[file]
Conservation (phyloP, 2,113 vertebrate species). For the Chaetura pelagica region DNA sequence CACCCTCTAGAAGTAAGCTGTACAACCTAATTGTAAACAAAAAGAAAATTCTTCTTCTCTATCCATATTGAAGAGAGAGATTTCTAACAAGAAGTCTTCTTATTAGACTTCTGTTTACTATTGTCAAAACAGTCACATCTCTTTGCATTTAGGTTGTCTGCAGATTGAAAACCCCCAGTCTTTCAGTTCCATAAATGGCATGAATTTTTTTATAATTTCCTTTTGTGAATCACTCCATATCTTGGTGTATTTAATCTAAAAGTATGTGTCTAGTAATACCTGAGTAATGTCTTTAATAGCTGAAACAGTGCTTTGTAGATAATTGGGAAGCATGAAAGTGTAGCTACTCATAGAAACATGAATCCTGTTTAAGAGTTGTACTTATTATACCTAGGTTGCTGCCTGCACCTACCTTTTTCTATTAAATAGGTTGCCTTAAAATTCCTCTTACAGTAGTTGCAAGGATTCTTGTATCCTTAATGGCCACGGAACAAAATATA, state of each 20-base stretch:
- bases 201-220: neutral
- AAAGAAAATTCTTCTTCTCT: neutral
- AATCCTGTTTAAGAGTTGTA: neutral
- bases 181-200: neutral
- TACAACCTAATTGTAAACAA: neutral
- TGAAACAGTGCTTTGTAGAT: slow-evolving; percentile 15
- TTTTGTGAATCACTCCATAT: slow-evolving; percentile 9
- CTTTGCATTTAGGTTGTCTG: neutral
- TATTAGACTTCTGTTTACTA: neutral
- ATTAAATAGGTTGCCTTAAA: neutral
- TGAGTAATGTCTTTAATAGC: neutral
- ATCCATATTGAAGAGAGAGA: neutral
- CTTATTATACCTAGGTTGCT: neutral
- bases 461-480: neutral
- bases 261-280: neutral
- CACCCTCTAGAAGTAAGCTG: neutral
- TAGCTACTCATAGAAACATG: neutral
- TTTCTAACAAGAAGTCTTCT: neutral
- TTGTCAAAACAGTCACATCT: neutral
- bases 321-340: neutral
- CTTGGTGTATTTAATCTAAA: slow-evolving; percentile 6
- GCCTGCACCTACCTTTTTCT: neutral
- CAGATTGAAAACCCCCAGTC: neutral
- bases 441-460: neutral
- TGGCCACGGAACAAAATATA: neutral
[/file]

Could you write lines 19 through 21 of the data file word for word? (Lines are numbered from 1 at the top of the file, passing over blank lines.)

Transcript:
- TTTCTAACAAGAAGTCTTCT: neutral
- TTGTCAAAACAGTCACATCT: neutral
- bases 321-340: neutral